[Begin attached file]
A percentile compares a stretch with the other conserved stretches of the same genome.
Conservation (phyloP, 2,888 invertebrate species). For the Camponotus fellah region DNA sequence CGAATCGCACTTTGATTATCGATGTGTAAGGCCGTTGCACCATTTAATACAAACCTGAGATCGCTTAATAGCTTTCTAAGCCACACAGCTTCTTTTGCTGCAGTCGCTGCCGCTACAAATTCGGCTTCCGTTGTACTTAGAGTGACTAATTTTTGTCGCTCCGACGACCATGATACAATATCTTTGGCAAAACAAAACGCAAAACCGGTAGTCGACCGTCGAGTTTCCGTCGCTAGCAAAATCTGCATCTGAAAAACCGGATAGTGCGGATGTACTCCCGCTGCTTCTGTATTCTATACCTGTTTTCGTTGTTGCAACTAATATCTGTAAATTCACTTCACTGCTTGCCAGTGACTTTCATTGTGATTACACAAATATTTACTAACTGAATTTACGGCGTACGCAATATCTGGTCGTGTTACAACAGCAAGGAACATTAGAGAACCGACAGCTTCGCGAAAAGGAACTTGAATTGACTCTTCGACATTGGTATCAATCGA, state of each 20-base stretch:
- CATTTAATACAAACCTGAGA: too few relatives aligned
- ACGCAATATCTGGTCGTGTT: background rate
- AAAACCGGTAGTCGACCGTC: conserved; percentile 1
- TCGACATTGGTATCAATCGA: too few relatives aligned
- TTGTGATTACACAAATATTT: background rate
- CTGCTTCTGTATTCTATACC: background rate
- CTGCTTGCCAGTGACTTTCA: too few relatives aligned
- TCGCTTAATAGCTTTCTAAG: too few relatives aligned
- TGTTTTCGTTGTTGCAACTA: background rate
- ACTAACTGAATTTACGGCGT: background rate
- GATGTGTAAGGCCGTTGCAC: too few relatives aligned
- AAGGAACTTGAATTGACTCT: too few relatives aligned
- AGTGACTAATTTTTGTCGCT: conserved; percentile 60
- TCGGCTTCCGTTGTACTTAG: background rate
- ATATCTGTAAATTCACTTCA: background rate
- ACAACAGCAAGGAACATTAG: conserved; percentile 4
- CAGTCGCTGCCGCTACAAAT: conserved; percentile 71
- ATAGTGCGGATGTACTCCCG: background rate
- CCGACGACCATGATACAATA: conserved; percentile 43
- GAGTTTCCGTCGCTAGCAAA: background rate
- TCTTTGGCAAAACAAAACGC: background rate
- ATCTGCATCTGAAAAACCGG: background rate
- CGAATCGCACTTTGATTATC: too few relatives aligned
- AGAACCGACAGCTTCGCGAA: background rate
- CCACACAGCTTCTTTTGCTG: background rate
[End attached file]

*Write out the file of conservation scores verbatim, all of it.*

A percentile compares a stretch with the other conserved stretches of the same genome.
Conservation (phyloP, 2,888 invertebrate species). For the Camponotus fellah region DNA sequence CGAATCGCACTTTGATTATCGATGTGTAAGGCCGTTGCACCATTTAATACAAACCTGAGATCGCTTAATAGCTTTCTAAGCCACACAGCTTCTTTTGCTGCAGTCGCTGCCGCTACAAATTCGGCTTCCGTTGTACTTAGAGTGACTAATTTTTGTCGCTCCGACGACCATGATACAATATCTTTGGCAAAACAAAACGCAAAACCGGTAGTCGACCGTCGAGTTTCCGTCGCTAGCAAAATCTGCATCTGAAAAACCGGATAGTGCGGATGTACTCCCGCTGCTTCTGTATTCTATACCTGTTTTCGTTGTTGCAACTAATATCTGTAAATTCACTTCACTGCTTGCCAGTGACTTTCATTGTGATTACACAAATATTTACTAACTGAATTTACGGCGTACGCAATATCTGGTCGTGTTACAACAGCAAGGAACATTAGAGAACCGACAGCTTCGCGAAAAGGAACTTGAATTGACTCTTCGACATTGGTATCAATCGA, state of each 20-base stretch:
- CATTTAATACAAACCTGAGA: too few relatives aligned
- ACGCAATATCTGGTCGTGTT: background rate
- AAAACCGGTAGTCGACCGTC: conserved; percentile 1
- TCGACATTGGTATCAATCGA: too few relatives aligned
- TTGTGATTACACAAATATTT: background rate
- CTGCTTCTGTATTCTATACC: background rate
- CTGCTTGCCAGTGACTTTCA: too few relatives aligned
- TCGCTTAATAGCTTTCTAAG: too few relatives aligned
- TGTTTTCGTTGTTGCAACTA: background rate
- ACTAACTGAATTTACGGCGT: background rate
- GATGTGTAAGGCCGTTGCAC: too few relatives aligned
- AAGGAACTTGAATTGACTCT: too few relatives aligned
- AGTGACTAATTTTTGTCGCT: conserved; percentile 60
- TCGGCTTCCGTTGTACTTAG: background rate
- ATATCTGTAAATTCACTTCA: background rate
- ACAACAGCAAGGAACATTAG: conserved; percentile 4
- CAGTCGCTGCCGCTACAAAT: conserved; percentile 71
- ATAGTGCGGATGTACTCCCG: background rate
- CCGACGACCATGATACAATA: conserved; percentile 43
- GAGTTTCCGTCGCTAGCAAA: background rate
- TCTTTGGCAAAACAAAACGC: background rate
- ATCTGCATCTGAAAAACCGG: background rate
- CGAATCGCACTTTGATTATC: too few relatives aligned
- AGAACCGACAGCTTCGCGAA: background rate
- CCACACAGCTTCTTTTGCTG: background rate